How to Write Brand Guidelines for Your Practice

Brand Guidelines

The mark of a truly exceptional brand is the uniformity and consistency that aligns all its marketing and assets. Think about brands that you can recognize anywhere like Coca-Cola, Ford, Amazon, or even Starbucks. Whether or not you like and support these brands, you can identify them right away. There are even mobile apps and trivia games based solely around recognizing iconic brands’ logos and fonts.

 

PT Practice Brand Guidelines

As a practice owner, you want to ensure that all representations of your business are accurate and on point (or “on brand”). This goes beyond just your marketing and includes marketing content from other organizations too. Most practices pay annual fees to be featured in various local marketing. For example, you advertise in your Chamber of Commerce directory, church bulletin, YMCA program guide, and local community college registry. Each year you send them your business information and logo. Then, they place it on their marketing, and usually that’s all the input. You don’t necessarily receive a rough draft of their marketing materials before they are printed, so it’s almost impossible to check for mistakes.

Now, if you had brand guidelines, then you could send those to the organization as a check point to ensure their marketing is on brand for your practice. Even if you don’t get to review the rough drafts, the organization has a document that shows exactly how you want your practice to be represented. Also, if they don’t follow your brand guidelines, you might be able to ask for a reprint or refund.

 

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What Are Brand Guidelines?

Brand guidelines can take a variety of forms. First, create a Word document with details on how to present your logo and business. Typical brand guidelines will include:

Logos

Different types, sizes, colors, and requirements. Be specific—a good graphic designer will know exactly what hex colors your logo uses, what the minimum size is (if your logo is too small or squished it could be hard to read), and how it looks best.

Name Conventions

Most practices have a full, legal business name and several variations of that name. Your brand guidelines should state your practice names and proper usage. For example, if you have a small or iconic logo, then you would typically want your full business name used so that people can identify your practice. Similarly, some practices often drop the LLC or another suffix to simplify their name. Lastly, if your practice uses an abbreviated name, then you want to be specific about what that abbreviation is and when to use it.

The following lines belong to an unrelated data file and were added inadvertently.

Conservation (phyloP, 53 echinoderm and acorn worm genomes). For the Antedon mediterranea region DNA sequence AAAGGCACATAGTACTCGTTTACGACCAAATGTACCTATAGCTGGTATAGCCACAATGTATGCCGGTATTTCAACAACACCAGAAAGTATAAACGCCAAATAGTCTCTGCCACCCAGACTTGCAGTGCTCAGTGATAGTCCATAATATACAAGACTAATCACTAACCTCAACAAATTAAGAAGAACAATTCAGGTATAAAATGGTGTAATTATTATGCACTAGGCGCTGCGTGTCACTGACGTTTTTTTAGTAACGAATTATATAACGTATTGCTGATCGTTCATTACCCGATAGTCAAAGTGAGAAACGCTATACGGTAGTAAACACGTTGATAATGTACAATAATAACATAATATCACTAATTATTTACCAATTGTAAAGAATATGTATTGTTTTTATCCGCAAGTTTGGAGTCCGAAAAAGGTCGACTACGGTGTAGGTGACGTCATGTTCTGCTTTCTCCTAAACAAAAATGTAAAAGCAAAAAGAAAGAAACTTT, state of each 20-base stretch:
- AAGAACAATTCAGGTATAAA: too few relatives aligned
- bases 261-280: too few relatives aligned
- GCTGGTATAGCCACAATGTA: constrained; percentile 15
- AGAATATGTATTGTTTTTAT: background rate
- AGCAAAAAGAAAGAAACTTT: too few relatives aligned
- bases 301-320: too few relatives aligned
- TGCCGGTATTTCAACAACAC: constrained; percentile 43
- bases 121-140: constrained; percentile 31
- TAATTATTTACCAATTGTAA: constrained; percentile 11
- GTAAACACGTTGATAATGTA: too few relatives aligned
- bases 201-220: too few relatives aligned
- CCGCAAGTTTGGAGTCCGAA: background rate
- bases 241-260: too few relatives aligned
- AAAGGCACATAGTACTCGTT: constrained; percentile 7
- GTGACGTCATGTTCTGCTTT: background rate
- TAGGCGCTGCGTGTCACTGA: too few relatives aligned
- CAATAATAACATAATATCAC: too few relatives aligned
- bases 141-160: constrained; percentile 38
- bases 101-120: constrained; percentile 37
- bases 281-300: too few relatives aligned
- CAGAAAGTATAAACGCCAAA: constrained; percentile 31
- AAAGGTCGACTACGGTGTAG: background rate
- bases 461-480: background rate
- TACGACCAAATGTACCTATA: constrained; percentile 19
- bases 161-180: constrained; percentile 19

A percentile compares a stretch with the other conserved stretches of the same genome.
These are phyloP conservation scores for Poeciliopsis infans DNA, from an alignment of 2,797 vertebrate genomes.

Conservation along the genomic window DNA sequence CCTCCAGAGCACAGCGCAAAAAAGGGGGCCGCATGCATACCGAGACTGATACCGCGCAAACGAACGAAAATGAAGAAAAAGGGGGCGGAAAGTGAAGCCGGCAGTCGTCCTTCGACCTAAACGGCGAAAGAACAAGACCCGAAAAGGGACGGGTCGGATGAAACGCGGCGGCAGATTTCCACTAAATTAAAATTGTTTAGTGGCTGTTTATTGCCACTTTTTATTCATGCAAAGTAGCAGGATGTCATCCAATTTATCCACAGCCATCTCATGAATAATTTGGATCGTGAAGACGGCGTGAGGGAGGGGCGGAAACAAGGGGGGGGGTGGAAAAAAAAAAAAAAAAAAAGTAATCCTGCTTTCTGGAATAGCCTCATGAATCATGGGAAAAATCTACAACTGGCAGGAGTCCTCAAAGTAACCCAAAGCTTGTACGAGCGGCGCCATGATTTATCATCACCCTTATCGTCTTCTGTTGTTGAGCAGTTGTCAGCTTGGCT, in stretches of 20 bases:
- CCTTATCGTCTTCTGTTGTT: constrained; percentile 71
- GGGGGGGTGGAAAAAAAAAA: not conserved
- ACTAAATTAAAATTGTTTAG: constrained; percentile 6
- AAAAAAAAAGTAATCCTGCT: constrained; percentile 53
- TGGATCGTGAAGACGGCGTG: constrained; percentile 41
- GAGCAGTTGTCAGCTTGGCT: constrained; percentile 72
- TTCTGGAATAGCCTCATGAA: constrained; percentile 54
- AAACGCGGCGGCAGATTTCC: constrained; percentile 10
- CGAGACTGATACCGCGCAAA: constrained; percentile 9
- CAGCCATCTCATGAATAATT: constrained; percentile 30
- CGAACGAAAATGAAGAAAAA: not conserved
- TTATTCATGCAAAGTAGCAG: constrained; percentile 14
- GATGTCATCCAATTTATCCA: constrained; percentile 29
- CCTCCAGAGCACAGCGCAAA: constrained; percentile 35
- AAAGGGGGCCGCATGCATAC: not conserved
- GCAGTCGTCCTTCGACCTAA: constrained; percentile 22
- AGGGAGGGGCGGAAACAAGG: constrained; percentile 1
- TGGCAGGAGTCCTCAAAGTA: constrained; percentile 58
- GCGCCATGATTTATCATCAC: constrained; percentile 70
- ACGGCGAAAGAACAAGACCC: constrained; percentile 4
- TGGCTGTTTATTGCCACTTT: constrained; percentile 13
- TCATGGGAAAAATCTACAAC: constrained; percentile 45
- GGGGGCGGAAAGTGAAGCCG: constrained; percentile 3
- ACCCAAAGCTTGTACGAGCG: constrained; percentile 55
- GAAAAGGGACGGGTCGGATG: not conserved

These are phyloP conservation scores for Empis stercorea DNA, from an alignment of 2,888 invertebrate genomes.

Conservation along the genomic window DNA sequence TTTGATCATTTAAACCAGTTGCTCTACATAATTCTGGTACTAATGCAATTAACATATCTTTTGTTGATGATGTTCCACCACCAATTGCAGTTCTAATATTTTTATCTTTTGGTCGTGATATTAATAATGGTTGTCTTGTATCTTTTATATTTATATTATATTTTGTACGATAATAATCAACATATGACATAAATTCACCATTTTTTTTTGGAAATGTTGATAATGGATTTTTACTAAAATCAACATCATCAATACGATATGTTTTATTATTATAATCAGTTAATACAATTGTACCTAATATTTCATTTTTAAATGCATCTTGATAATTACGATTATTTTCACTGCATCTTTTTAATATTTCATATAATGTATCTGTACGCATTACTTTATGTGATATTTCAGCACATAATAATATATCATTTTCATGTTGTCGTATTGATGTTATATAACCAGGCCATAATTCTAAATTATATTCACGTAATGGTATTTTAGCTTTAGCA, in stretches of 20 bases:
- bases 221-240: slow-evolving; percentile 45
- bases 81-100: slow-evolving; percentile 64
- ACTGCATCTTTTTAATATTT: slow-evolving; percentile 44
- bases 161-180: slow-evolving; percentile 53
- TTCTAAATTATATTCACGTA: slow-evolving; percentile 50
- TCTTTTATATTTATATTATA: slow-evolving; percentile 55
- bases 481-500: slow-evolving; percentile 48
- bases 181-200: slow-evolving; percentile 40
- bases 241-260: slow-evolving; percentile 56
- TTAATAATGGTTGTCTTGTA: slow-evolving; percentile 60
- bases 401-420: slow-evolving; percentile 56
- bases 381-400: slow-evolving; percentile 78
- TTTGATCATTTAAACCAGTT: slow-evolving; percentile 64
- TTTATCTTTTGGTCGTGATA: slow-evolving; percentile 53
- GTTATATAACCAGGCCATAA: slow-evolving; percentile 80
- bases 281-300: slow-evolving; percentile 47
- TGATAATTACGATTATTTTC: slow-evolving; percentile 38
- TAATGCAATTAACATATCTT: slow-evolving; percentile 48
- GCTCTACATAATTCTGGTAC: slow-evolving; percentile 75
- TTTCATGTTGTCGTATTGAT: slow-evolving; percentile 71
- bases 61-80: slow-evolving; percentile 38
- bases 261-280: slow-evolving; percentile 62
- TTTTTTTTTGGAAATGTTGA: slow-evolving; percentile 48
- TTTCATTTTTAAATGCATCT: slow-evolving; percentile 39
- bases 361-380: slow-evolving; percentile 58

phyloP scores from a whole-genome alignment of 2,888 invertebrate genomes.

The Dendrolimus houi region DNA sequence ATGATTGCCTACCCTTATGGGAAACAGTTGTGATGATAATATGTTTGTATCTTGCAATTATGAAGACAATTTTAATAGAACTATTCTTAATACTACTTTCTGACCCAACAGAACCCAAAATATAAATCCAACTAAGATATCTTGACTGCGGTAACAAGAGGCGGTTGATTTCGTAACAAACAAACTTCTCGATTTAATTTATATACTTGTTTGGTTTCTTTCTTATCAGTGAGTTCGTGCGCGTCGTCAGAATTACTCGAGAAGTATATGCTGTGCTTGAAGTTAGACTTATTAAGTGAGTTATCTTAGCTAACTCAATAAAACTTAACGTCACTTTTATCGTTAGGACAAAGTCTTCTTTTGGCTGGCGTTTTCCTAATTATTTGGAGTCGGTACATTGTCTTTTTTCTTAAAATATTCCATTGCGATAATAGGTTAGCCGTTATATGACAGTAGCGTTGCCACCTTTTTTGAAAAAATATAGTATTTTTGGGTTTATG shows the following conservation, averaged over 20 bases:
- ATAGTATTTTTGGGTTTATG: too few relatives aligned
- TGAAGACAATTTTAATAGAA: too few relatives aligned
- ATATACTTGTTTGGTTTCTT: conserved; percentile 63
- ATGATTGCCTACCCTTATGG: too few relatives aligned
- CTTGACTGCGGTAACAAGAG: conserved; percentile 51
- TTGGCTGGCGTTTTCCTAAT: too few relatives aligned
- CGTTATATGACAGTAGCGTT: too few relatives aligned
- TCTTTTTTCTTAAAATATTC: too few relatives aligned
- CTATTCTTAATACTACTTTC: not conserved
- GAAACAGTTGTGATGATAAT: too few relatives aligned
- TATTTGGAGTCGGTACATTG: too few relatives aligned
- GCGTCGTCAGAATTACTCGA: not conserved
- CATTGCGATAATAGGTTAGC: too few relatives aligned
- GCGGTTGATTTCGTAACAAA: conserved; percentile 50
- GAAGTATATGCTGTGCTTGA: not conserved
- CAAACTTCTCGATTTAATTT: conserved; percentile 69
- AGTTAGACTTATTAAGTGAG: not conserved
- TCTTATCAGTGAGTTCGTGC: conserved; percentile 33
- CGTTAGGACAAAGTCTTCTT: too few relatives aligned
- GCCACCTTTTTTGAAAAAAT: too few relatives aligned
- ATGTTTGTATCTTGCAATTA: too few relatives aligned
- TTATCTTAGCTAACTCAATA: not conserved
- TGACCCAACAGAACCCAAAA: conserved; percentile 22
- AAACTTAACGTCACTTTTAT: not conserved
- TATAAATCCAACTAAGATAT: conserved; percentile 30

Digital Media

Website URL, social media accounts etc. For digital marketing, this could include links to your account profiles. For print media, this could include the platform’s icon followed by your account. A common mistake is printing a campaign with social media icons and not including your account profiles. For print campaigns, the icons should always be followed by the account (@PracticePromos for Twitter) or URL (https://www.facebook.com/practicepromotionsptmarketing).

Contact Information

Address, phone number, fax number etc. By providing your contact information, you avoid that risk that someone could look it up and inadvertently insert the wrong information. If you address has a suite or unit #, be sure to include that in the correct formatting. Some practices that have multiple phone numbers such as a dedicated appointment line or referral coordinator. Thus, you can include all relevant numbers in your brand guidelines. However, it can be helpful to say “for general marketing communications use: XXX-XXX-XXXX” to avoid any confusion. Keep the area code with the number to streamline calls. For fax numbers, generally these aren’t need for marketing purposes unless you are targeting physicians.  Not including fax numbers helps you avoid having too much contact information.

Creating your practice’s brand guidelines can provide internal marketing benefits as well. If you hire new marketing staff, they have immediate access to all your information and styles. Consider keeping separate internal brand guidelines. A list of logins (usernames and passwords) for your website’s CMS, social media profiles easily maintains access.

For help creating your brand guidelines and marketing plans, or to find out what the RIGHT marketing budget is, check out our free PT Marketing Guide!